While there are other more formidable structures housing examples of this legendary marque, none are more personal nor unique. It is the fulfilment of the dream of Kenji Yamada, who is not only the collector, but also the creator of this special world made entirely of wood.
Yamada, who fell in love at first sight with all things Ferrari as a young child in Takasaki, has channeled his incredible abilities as a craftsman and wood model maker to carve over 500 different models, including 21 models of grand scale, from solid wood in great detail featuring several hundred components. Oh yes, and one more qualification: they are all made freehand from scratch.
Whether it’s Michele Alboreto’s magnificently detailed 1985 Ferrari 156/85 F1 car, a 1955 F500 F2, a rare GTO or other racing and road-going Maranello masterpieces, Yamada’s home is a testament of how one man’s creativity and passion combined to produce a stunning collection of a deeply personal nature.
Blackbird Auto-Journal was recently able to learn the details of Yamada’s continuing journey towards creating one of the most unique Ferrari collections in the world.
“It was around 40 years ago when I fell in love with Ferrari, and from that time I always wanted my own Ferrari, in some form,” said Yamada. “At that time in Japan, there was a boom for supercars, and collector models. Of course, there were a lot of plastic supercar models in the market and I did purchase them and built them, but for me, they were not interesting at all mostly because I were not created them from me.”
Model making for Yamada had been a hobby for 30 years ago until his retirement.
“As a hobby before my retirement, I used to build models of yachts,” says Yamada. “Those models were not built from scratch. They were supplied with instructions so all it took was time. It was just not that fulfilling.”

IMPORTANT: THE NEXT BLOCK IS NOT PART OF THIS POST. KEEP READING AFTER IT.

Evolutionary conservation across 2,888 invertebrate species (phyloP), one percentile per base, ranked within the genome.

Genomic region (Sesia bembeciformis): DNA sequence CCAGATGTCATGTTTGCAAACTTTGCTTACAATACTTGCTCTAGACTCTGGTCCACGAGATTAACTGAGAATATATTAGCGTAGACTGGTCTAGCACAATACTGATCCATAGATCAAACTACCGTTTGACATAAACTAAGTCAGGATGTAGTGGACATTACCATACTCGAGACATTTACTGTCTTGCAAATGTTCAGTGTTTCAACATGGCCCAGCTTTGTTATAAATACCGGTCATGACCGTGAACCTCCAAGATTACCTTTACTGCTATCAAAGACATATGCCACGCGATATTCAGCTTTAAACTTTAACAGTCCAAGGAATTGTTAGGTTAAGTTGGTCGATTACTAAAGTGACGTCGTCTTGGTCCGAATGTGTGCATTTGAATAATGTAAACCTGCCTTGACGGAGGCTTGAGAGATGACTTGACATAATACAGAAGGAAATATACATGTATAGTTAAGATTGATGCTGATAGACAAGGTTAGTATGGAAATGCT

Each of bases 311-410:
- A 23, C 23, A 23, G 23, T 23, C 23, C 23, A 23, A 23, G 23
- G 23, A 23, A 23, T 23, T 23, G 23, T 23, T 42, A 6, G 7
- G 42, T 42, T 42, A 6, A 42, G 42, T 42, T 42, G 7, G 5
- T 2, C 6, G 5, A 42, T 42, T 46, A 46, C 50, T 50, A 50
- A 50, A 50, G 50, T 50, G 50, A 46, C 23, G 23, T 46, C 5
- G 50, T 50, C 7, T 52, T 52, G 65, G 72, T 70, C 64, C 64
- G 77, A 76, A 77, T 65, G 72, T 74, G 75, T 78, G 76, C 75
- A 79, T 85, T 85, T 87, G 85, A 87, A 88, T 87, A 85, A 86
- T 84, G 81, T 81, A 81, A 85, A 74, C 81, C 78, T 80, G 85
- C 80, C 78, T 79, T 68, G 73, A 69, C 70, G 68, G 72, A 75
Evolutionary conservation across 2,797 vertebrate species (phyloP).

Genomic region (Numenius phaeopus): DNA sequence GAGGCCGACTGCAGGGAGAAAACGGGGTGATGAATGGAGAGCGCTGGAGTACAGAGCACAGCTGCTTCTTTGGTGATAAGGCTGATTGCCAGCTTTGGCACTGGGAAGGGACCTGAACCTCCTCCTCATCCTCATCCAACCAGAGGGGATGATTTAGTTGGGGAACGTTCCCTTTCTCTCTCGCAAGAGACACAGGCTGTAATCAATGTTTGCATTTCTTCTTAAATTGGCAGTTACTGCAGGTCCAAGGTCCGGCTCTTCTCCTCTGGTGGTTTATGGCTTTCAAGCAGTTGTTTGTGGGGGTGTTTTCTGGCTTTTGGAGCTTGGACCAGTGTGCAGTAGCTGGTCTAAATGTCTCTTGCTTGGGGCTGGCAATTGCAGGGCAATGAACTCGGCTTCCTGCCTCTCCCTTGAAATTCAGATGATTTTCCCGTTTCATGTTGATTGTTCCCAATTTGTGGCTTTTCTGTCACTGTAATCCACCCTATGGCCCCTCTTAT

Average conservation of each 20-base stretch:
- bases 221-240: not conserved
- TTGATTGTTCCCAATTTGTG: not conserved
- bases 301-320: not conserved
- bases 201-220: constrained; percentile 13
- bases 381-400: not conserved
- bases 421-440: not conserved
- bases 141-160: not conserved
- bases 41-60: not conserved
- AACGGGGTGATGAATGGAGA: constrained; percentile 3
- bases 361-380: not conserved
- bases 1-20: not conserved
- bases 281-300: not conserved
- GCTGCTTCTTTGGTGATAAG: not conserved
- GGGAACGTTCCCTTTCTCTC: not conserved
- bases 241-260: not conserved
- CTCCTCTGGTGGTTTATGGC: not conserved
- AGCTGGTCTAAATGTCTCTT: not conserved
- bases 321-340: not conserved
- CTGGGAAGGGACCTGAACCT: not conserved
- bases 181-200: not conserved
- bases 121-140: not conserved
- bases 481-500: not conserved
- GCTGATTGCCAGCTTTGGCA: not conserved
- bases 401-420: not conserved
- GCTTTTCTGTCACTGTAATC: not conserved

Seeking a higher plane of personal involvement with his hobby, Yamada began to realise his approach to model making also presented a journey toward creating his dream of his very own Ferrari’s.
“After retirement there was a lot of free time for myself, so I started thinking of making my Ferraris. Generally, most people use materials like plastics or metals, but the cost of those materials is expensive and the equipment needed to form the pieces takes up too much
space.That’s when it occurred to me I could try building a Ferrari model with wood as it was easier to acquire, and easier to build from scratch. The target for me was to see how detailed it could be by using wood.”
He chose balsa tree wood. It was light and easy to carve and relatively inexpensive.
“I ended up giving it a try with balsa wood because it was cheap and it offered me a chance to quickly see how detailed it could be carved. I made my first balsa wood prototype with just a utility knife and sandpaper.
As he progressed from his prototype to the final form, he stayed with his original woodworking tools and his original approach.
“Basically, I just continued to use the knives that could be found at a Home Depot,” says Yamada. “Out of my passion for cars, I kept learning the techniques by myself, as there was no one else doing wooden sculpture cars in such detailed form.”